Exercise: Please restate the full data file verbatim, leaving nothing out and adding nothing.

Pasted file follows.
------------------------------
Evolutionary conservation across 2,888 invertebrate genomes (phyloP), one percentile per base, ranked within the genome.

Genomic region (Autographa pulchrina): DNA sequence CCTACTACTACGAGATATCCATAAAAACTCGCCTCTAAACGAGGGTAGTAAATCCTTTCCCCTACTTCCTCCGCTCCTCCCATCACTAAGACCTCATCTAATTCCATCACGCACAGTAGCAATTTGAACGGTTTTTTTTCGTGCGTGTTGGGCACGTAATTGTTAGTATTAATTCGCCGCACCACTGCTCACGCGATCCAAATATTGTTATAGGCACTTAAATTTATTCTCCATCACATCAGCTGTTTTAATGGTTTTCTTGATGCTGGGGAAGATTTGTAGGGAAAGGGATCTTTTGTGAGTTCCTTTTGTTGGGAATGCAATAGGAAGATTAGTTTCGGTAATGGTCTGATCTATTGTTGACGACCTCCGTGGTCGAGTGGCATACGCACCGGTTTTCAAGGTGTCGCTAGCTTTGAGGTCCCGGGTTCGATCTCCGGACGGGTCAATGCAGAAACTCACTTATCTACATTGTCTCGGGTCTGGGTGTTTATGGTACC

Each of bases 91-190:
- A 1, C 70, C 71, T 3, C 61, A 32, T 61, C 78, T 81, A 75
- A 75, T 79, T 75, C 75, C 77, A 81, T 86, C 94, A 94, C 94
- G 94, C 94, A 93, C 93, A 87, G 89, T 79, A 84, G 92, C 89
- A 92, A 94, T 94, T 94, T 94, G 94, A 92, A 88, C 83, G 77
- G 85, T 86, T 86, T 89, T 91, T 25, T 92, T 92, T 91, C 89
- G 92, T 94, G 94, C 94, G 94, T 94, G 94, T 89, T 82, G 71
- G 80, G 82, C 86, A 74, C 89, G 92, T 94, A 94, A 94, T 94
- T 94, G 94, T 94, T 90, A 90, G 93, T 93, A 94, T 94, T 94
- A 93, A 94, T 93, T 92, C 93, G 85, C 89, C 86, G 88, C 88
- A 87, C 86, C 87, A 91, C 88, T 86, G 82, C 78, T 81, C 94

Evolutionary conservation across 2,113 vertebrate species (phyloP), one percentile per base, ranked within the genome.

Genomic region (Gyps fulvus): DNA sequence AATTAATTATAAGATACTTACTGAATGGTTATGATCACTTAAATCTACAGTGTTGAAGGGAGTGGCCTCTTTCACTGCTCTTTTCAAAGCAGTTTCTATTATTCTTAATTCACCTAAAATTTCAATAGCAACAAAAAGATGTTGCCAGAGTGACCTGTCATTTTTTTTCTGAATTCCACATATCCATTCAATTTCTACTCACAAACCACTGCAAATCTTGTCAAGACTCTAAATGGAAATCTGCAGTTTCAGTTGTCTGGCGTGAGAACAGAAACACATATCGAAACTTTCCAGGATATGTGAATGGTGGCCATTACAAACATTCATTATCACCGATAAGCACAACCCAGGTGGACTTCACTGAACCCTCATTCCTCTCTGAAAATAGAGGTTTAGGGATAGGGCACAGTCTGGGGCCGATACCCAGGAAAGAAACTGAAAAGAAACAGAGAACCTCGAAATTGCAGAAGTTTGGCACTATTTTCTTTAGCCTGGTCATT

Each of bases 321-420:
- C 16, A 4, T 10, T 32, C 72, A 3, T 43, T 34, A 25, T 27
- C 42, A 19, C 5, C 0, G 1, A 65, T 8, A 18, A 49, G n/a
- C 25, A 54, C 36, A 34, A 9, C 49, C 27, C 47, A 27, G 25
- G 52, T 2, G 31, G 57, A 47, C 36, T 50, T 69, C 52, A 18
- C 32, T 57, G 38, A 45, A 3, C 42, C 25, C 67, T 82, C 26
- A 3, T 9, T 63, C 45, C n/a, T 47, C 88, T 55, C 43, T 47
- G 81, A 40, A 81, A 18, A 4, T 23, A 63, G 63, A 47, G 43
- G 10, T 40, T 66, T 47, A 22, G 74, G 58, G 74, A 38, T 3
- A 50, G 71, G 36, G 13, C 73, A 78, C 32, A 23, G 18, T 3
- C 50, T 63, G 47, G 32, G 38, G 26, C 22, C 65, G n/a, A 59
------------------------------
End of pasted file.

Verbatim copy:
Evolutionary conservation across 2,888 invertebrate genomes (phyloP), one percentile per base, ranked within the genome.

Genomic region (Autographa pulchrina): DNA sequence CCTACTACTACGAGATATCCATAAAAACTCGCCTCTAAACGAGGGTAGTAAATCCTTTCCCCTACTTCCTCCGCTCCTCCCATCACTAAGACCTCATCTAATTCCATCACGCACAGTAGCAATTTGAACGGTTTTTTTTCGTGCGTGTTGGGCACGTAATTGTTAGTATTAATTCGCCGCACCACTGCTCACGCGATCCAAATATTGTTATAGGCACTTAAATTTATTCTCCATCACATCAGCTGTTTTAATGGTTTTCTTGATGCTGGGGAAGATTTGTAGGGAAAGGGATCTTTTGTGAGTTCCTTTTGTTGGGAATGCAATAGGAAGATTAGTTTCGGTAATGGTCTGATCTATTGTTGACGACCTCCGTGGTCGAGTGGCATACGCACCGGTTTTCAAGGTGTCGCTAGCTTTGAGGTCCCGGGTTCGATCTCCGGACGGGTCAATGCAGAAACTCACTTATCTACATTGTCTCGGGTCTGGGTGTTTATGGTACC

Each of bases 91-190:
- A 1, C 70, C 71, T 3, C 61, A 32, T 61, C 78, T 81, A 75
- A 75, T 79, T 75, C 75, C 77, A 81, T 86, C 94, A 94, C 94
- G 94, C 94, A 93, C 93, A 87, G 89, T 79, A 84, G 92, C 89
- A 92, A 94, T 94, T 94, T 94, G 94, A 92, A 88, C 83, G 77
- G 85, T 86, T 86, T 89, T 91, T 25, T 92, T 92, T 91, C 89
- G 92, T 94, G 94, C 94, G 94, T 94, G 94, T 89, T 82, G 71
- G 80, G 82, C 86, A 74, C 89, G 92, T 94, A 94, A 94, T 94
- T 94, G 94, T 94, T 90, A 90, G 93, T 93, A 94, T 94, T 94
- A 93, A 94, T 93, T 92, C 93, G 85, C 89, C 86, G 88, C 88
- A 87, C 86, C 87, A 91, C 88, T 86, G 82, C 78, T 81, C 94

Evolutionary conservation across 2,113 vertebrate species (phyloP), one percentile per base, ranked within the genome.

Genomic region (Gyps fulvus): DNA sequence AATTAATTATAAGATACTTACTGAATGGTTATGATCACTTAAATCTACAGTGTTGAAGGGAGTGGCCTCTTTCACTGCTCTTTTCAAAGCAGTTTCTATTATTCTTAATTCACCTAAAATTTCAATAGCAACAAAAAGATGTTGCCAGAGTGACCTGTCATTTTTTTTCTGAATTCCACATATCCATTCAATTTCTACTCACAAACCACTGCAAATCTTGTCAAGACTCTAAATGGAAATCTGCAGTTTCAGTTGTCTGGCGTGAGAACAGAAACACATATCGAAACTTTCCAGGATATGTGAATGGTGGCCATTACAAACATTCATTATCACCGATAAGCACAACCCAGGTGGACTTCACTGAACCCTCATTCCTCTCTGAAAATAGAGGTTTAGGGATAGGGCACAGTCTGGGGCCGATACCCAGGAAAGAAACTGAAAAGAAACAGAGAACCTCGAAATTGCAGAAGTTTGGCACTATTTTCTTTAGCCTGGTCATT

Each of bases 321-420:
- C 16, A 4, T 10, T 32, C 72, A 3, T 43, T 34, A 25, T 27
- C 42, A 19, C 5, C 0, G 1, A 65, T 8, A 18, A 49, G n/a
- C 25, A 54, C 36, A 34, A 9, C 49, C 27, C 47, A 27, G 25
- G 52, T 2, G 31, G 57, A 47, C 36, T 50, T 69, C 52, A 18
- C 32, T 57, G 38, A 45, A 3, C 42, C 25, C 67, T 82, C 26
- A 3, T 9, T 63, C 45, C n/a, T 47, C 88, T 55, C 43, T 47
- G 81, A 40, A 81, A 18, A 4, T 23, A 63, G 63, A 47, G 43
- G 10, T 40, T 66, T 47, A 22, G 74, G 58, G 74, A 38, T 3
- A 50, G 71, G 36, G 13, C 73, A 78, C 32, A 23, G 18, T 3
- C 50, T 63, G 47, G 32, G 38, G 26, C 22, C 65, G n/a, A 59